Updated: Wednesday, March 7, 2018, 2:39 PM
The transfer means that the Lehigh Valley Public Telecommunications Corp. could double its television channels to eight over time and broaden its offering of international channels such as the World and France 24, the group’s top executive, Tim Fallon, said this week.
The Lehigh Valley-WYBE deal also presents a stronger competitor for eyeballs and fund-raising dollars to Philadelphia’s WHYY, the region’s public media powerhouse, which operates three television channels, a radio station, and digital platforms.
Public media stations such as WYBE faced going dark with no place on the TV dial after selling their spectrum in 2017, or having to lease frequency capacity from other television broadcasters to stay on air. Government officials called the broadcast licenses such as the one at WYBE “zombies.” The organizations behind the licenses had the rights to televise channels but no air waves to do so.
“It didn’t make sense for a [noncommercial] license to disappear,” Fallon said of WYBE. “This is about keeping public media alive in the Philadelphia market.”
Lehigh Valley also sold its frequencies in the same Federal Communications Commission auction. But while WYBE decided to cease to exist as a public television operator, Lehigh Valley negotiated a channel-sharing deal with an Allentown-area religious broadcaster to piggyback on its airwaves and stay on air.
Because of the switch from analog to digital technology, one over-the-air frequency can broadcast multiple streams of content or channels.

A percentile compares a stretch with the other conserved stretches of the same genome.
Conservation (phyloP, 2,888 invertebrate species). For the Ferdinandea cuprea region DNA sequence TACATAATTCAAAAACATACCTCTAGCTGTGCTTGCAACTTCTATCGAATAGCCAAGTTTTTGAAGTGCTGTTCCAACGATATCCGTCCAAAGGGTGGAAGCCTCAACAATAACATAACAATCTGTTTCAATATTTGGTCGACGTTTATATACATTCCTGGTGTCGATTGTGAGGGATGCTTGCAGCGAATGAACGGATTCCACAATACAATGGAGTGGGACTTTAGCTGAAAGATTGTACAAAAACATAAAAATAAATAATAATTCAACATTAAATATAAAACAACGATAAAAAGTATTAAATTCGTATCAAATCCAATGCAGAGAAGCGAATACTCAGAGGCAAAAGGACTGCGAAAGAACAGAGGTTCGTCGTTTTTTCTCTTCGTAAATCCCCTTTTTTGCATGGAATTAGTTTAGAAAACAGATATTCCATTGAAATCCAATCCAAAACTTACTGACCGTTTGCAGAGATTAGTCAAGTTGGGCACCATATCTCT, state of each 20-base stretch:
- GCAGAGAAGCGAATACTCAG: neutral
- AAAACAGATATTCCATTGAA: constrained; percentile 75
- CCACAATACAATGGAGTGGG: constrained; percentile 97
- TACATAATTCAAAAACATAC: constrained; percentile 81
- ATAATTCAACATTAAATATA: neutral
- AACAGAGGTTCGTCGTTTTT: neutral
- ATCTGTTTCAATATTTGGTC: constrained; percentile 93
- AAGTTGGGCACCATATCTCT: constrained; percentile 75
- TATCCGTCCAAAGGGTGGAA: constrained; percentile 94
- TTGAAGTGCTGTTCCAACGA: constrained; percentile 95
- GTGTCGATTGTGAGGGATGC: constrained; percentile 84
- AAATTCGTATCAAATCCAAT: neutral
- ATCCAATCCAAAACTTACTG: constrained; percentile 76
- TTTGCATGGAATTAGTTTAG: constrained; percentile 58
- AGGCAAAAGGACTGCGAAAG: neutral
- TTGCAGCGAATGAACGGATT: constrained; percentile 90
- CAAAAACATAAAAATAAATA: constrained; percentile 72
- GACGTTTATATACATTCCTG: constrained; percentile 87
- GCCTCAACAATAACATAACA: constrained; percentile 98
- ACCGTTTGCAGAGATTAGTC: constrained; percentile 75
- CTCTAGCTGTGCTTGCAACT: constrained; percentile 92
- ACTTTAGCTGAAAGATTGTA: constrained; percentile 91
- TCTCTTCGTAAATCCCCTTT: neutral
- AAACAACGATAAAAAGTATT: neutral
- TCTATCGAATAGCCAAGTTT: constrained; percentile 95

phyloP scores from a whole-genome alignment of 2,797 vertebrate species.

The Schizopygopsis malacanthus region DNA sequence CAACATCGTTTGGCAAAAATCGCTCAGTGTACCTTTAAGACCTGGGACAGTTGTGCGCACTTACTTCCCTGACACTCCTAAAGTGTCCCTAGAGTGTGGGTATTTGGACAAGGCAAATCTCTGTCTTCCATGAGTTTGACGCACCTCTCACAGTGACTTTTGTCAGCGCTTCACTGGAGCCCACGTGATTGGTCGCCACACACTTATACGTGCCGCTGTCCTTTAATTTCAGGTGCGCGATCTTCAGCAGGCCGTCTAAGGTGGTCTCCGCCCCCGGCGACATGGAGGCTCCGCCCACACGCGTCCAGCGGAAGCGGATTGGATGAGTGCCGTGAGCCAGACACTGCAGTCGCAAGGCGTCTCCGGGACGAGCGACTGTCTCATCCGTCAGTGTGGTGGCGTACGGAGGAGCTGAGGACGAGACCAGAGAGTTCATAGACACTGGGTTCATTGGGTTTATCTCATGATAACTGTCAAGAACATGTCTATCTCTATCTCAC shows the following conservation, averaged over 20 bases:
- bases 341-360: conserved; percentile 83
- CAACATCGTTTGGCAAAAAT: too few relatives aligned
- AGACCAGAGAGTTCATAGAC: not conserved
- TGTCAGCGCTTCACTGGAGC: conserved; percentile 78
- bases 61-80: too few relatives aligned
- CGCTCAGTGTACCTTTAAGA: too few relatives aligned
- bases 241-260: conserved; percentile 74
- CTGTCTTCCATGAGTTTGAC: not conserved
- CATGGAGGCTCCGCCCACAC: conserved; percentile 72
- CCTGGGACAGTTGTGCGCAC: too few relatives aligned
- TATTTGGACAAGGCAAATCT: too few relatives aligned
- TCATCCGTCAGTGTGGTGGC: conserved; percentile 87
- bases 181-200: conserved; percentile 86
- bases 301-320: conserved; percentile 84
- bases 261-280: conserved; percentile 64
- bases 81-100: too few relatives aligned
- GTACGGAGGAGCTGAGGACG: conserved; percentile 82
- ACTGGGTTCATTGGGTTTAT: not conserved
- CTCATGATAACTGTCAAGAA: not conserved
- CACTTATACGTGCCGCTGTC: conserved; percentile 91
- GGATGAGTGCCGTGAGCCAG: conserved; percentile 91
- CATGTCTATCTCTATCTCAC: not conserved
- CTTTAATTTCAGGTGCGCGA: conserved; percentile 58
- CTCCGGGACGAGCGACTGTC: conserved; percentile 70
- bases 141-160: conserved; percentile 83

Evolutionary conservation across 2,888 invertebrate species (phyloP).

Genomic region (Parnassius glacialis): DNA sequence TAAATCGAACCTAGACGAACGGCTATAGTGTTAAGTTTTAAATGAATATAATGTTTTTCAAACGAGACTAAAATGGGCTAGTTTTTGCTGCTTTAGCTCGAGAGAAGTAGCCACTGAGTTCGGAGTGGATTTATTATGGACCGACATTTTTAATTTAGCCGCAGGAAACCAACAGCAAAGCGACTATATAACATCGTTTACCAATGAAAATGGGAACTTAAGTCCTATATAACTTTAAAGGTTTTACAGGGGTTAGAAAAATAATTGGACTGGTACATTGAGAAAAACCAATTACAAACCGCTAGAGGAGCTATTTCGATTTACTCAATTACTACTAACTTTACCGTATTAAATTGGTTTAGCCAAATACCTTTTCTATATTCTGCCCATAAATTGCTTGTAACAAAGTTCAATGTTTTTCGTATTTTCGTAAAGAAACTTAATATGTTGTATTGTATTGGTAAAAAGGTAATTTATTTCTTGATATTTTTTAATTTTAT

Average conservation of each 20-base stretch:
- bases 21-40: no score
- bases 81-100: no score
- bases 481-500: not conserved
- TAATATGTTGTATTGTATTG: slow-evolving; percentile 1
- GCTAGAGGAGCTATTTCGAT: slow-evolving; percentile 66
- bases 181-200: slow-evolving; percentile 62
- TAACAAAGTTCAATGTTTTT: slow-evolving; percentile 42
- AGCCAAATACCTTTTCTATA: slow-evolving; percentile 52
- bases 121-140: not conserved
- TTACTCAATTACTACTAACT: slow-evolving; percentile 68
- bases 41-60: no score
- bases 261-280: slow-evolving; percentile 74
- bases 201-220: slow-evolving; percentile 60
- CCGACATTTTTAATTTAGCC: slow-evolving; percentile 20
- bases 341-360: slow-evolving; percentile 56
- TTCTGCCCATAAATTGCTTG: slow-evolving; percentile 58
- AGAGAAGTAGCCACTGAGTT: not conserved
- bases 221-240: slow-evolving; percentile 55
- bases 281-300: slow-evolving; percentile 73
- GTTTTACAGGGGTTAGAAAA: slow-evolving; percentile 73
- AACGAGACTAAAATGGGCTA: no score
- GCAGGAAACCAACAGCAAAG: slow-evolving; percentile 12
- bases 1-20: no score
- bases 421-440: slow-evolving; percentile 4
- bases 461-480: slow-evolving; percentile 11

Lehigh Valley’s television signals under this channel-sharing deal reach as far as South Philadelphia, the Poconos, and Harrisburg. Because of their on-air status, Comcast Xfinity, Verizon Fios, DirecTV, Dish, Service Electric, RCN, and other pay-TV operators also distribute the channels under federal “must-carry” rules — giving the noncommercial channels a potentially huge audience through parts of Pennsylvania.
As over-the-air television technology improves with new antennas, television broadcasters are expected to cram more content streams, or channels, into their frequencies. This opens the prospect that Lehigh Valley eventually could offer up to eight channels with the broadcast licenses for itself and WYBE.
There is an immediate benefit for TV viewers as part of the WYBE transfer. In January, Lehigh Valley added to its offerings the World, a PBS news, documentary, science, and nature channel that WHYY dropped in 2017 for a PBS Kids. This is the fifth channel offered to viewers by Lehigh Valley.
In addition to Lehigh Valley’s flagship channel PBS39 (also known as WLVT) and World, the broadcaster airs and distributes PBS Create, MHz Worldview, and the BBC-like France 24.
WHYY talked with WYBE about transferring its license to it. But no deal was reached.
“We did have some conversations with the folks at WYBE,” Art Ellis, the spokesman for WHYY, said this week. “But they chose to go with the Lehigh Valley.”
WHYY reported total grants and contributions of $24.8 million for the tax year ending June 30, 2016, according to the latest IRS documents available online. Lehigh Valley raised $3.6 million over the same period.
WYBE is winding down its operations in Philadelphia and some of its equipment has been donated to city schools, the station’s spokesman, Tom Gailey, said this week.
With the transfer of the broadcast license, WYBE’s parent organization, Independence Public Media of Philadelphia, is re-creating itself as a foundation for “public-media funding.”
Gailey said the organization is adopting bylaws, a strategic plan, a framework for grant-making, and a budget. He said the first grants will be awarded in the fiscal year that begins July 1 and ends June 30, 2019. By federal tax law, the foundation has to award 5 percent of its assets a year.